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8th June 2020
Off-Topic: Standing With The Black Lives Matter Protests

Today we're taking a little of a departure from our usual posts for something a little more serious. For the past week, I've been wondering about whether to write about this topic for the site, but ultimately it comes down to this; our passion is for communities and for diversity and inclusivity, and there cannot be a place for racism here, whether it's our small section of the internet, or in our wider communities. 

The media's focus has been on the protests across America, but it's an issue deeply rooted in many countries, my home country and city too. London is one of the most ethnically diverse cities in the world and our police aren't quite as armed as in America, but there's still profiling going on, and racism still runs strongly through our politics. Through social media, I've seen many of you speak up as you show your solidarity with the campaigns. There shouldn't be protests, not because it's not a valid topic but because this shouldn't be up for discussion. Racism has no place in 2020. 

Tips On Protesting.

If you're attending protests in person, please be safe. There are lots of tips online for how to look after yourself while at a protest; US Congresswoman Alexandria Ocasio-Cortez's office posted a list of things to bring and leave behind while campaigning and @jessfromonline has created an extensive list of additional tips (thank you to @CMDonovann for sharing the list!). With countries only just recovering from the recent Coronavirus pandemic, make sure to also wear a mask and try to social distance if you can, it's a small thing but it will help keep other protesters at least a little bit safer.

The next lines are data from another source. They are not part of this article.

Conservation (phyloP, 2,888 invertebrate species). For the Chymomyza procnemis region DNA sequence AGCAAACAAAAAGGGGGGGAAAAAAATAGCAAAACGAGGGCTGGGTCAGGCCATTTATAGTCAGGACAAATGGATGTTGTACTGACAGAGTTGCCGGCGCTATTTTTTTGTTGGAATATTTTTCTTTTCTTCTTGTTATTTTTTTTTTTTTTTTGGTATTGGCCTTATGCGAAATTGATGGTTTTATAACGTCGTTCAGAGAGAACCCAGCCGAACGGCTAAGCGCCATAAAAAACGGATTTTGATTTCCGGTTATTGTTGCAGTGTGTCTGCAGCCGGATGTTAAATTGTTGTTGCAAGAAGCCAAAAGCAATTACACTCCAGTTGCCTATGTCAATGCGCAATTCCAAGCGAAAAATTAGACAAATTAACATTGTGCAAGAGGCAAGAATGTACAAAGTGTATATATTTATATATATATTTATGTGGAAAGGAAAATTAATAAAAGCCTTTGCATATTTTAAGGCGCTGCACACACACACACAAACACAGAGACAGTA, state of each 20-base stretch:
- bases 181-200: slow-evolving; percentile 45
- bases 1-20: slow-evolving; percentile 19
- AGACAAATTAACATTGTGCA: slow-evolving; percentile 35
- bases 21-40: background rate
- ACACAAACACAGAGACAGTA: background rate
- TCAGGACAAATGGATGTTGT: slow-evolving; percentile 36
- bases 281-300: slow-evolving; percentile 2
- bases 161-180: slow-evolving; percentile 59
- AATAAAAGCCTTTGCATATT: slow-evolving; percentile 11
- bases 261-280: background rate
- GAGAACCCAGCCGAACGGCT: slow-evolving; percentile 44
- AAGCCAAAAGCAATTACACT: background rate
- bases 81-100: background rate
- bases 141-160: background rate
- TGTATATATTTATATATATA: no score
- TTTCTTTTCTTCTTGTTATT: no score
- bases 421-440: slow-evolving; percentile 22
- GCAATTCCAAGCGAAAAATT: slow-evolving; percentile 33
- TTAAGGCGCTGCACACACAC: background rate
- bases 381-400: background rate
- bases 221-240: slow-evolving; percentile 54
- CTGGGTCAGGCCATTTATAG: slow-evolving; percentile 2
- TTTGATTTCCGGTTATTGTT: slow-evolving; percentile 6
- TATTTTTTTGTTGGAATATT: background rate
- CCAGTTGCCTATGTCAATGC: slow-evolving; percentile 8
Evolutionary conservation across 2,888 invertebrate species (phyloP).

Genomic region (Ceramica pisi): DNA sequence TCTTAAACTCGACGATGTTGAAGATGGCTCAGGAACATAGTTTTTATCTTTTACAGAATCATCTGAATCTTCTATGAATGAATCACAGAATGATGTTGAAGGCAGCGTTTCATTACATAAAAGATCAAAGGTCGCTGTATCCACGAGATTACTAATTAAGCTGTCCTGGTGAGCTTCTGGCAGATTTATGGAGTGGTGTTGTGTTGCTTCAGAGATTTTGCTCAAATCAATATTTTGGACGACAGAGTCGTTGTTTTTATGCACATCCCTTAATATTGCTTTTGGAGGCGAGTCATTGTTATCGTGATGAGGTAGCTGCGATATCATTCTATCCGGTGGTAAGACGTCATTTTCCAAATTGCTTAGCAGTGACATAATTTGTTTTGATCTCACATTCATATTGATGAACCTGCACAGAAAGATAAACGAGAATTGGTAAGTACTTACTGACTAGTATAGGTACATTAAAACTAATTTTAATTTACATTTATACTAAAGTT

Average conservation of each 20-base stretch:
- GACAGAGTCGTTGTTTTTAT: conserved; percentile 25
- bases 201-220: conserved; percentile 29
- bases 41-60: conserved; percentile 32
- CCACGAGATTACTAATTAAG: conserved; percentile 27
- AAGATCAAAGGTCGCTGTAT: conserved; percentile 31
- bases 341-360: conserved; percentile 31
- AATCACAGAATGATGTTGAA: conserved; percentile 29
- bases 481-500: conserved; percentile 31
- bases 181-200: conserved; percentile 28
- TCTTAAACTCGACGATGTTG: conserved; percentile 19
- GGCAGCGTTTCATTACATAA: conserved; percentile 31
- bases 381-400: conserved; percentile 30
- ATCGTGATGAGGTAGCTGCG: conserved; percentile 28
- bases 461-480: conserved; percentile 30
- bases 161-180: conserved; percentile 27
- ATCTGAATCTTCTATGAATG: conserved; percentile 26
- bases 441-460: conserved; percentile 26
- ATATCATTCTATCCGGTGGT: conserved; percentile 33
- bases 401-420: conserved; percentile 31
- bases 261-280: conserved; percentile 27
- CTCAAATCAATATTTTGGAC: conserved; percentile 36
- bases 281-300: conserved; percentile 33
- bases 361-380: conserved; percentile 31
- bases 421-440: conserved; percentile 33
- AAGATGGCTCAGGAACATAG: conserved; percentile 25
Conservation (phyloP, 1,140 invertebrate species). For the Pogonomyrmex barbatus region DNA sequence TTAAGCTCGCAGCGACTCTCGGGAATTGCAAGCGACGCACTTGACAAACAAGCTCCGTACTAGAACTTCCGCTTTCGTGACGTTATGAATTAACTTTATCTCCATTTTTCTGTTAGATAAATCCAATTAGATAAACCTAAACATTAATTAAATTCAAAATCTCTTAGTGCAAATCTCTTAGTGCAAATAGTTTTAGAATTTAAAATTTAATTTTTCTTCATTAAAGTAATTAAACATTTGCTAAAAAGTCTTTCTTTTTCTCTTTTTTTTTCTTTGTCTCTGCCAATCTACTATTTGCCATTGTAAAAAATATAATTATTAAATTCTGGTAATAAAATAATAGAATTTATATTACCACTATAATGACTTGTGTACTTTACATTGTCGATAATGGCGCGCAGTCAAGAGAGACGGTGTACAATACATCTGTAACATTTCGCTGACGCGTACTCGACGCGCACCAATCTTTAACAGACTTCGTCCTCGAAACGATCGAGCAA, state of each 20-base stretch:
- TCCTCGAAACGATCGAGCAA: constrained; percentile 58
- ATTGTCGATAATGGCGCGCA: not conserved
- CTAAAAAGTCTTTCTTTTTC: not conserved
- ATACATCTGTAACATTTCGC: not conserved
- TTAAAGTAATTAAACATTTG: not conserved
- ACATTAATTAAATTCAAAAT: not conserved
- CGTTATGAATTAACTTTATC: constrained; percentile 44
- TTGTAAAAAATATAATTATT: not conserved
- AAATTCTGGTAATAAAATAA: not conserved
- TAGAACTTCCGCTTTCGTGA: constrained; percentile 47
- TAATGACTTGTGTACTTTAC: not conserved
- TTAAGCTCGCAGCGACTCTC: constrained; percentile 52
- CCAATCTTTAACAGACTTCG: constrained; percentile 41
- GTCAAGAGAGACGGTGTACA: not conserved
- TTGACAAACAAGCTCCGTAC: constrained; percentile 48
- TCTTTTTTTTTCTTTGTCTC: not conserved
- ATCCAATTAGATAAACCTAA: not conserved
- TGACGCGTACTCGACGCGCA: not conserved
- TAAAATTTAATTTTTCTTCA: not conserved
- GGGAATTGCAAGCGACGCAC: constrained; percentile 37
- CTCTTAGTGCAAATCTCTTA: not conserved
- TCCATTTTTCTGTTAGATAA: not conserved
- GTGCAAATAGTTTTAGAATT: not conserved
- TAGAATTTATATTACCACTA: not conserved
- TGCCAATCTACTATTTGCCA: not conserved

Campaigning online. 

Not everyone can protest in person but there is still a lot that you can do online to help, such as donating to organisations tackling racial injustices and supporting petitions. There's a brilliant carrd with an incredible amount of information about this, including details for those who would like to contribute but can't afford to. You can also find so much more information at sites such as at and (thank you to @TRHorizons for the links!)

There are also a number of petitions online at that collect signatures to try and enforce change. Sometimes with petitions, it can feel like you're shouting into the void, but pressure on organisations can matter; in London, we've recently seen returns to previously closed cases due to an international spotlight. Your contribution can make a difference. You can find a list of campaigns at

Gaming & Protests Meet.

There are also a number of ongoing projects in the gaming community in support of the movement. One campaign has been organised by gaming publishing platform,, which is giving away hundreds of games for donations in support of the NAACP Legal Defense and Educational Fund and Community Bail Fund. The collection was created earlier this week with the initial goal of raising one million dollars. For a minimum donation of £5, players would have access to the entire game collection of 740+ works (with more due to join!) created by over 560 developers and worth $3,400. 

Earlier today, the bundle has raised twice their initial goal, with the donation still climbing. You can view the bundle, HERE


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